World Stroke Day – October 29, celebrates each year tries to spread awareness about the prevention steps for this serious medical condition. As per studies, 1-in-4 could have a stroke. The day is observed to highlight increasing rates of stroke, its seriousness, raise awareness of the prevention and treatment and ensure comprehensive support and care for survivors. Major reasons being poor stroke awareness and under developed and fragmented stroke care services. Low and middle-income countries account for over 65% of stroke cases worldwide. While some succumb, many patients are rendered bedridden for the rest of their life. In addition to the above, some of the reasons are lack of stroke care delivery, infrastructure resources and human resources. More than one-third of people over the age of 70 may have a silent stroke and this perhaps is the second leading cause of disability.
During a stroke, part of the brain is deprived of blood and oxygen supply that leads to permanent disabilities like memory deficiencies, difficulty in deciphering the language or walking. Many individuals have silent strokes wherein they have no easy-to-recognize symptoms, and are unaware of it. However, silent strokes do cause permanent damage to the brain. Furthermore, in case an individual experiences more than one silent stroke, he is likely to have problems related to memory. The disabilities are likely to occur in a step ladder pattern. Symptoms of a silent stroke that are often disregarded as insignificant, like, changes in mood, impairment of balance and coordination, loss of bladder control, loss of cognitive abilities, temporary lack of coordinated muscle movement. Common causes of silent strokes are diabetes, high blood pressure, narrowed arteries, high cholesterol levels and genetic causes. High blood pressure can put you at a higher risk of stroke. A stroke can be detected through a CT scan or an MRI of your brain. The images will show lesions where the brain cells have stopped functioning.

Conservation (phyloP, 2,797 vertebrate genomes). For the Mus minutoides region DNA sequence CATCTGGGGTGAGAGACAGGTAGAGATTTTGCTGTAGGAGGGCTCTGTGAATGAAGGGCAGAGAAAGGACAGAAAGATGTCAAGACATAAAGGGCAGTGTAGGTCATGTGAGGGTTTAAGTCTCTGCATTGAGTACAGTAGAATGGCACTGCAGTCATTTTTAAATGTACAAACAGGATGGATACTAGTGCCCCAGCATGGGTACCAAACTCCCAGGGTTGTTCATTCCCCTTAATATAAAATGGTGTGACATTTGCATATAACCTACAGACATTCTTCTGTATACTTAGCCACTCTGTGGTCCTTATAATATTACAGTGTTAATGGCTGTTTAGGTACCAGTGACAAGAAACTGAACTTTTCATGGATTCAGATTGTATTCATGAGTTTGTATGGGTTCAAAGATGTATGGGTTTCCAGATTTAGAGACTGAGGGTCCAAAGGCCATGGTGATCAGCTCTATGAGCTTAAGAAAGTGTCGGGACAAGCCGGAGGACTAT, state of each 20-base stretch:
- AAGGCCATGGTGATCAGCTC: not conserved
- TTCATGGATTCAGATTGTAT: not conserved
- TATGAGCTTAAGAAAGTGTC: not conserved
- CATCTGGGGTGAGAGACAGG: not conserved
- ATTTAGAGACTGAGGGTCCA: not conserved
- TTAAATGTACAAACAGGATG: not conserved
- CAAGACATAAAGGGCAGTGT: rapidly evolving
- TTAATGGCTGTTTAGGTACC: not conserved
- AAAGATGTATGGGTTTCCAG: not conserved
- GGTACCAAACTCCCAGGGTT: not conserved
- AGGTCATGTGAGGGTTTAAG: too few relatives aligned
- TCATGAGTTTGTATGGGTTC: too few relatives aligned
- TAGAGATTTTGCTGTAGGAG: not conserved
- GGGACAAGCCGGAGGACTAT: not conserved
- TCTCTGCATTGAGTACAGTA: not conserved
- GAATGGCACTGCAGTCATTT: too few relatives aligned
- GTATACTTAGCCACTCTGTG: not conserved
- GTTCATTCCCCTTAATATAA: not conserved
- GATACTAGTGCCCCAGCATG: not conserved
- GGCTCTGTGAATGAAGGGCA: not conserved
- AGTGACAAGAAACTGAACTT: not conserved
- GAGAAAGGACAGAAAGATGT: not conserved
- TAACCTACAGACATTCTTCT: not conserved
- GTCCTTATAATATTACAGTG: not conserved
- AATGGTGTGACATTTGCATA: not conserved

The prevention methods against stroke is to keep the blood pressure under control as high blood pressure raises the risk of having a silent stroke. Thus, control the blood pressure by maintaining a healthy weight, consuming a low-sodium diet, and getting regular check-ups. Regular exercise is a must. Working out for at least 30 minutes five days a week may reduce the chances of having a silent stroke by 40 percent. Always remember to keep lower the cholesterol levels and ensure that the overall cholesterol level is lower than 200 mg/dL and LDL cholesterol under 100 mg/dL. Say no to smoking as smoking is associated with an elevated risk of heart disease and stroke. Avoid diet drinks. Consuming artificially sweetened beverages can raise the risk for both dementia and stroke. Consume five or more servings of fruits and vegetables every day. While these are some guidelines to help reduce the risk of a silent stroke, it is essential to see the medical professional regularly and keep yourself at a reduced risk.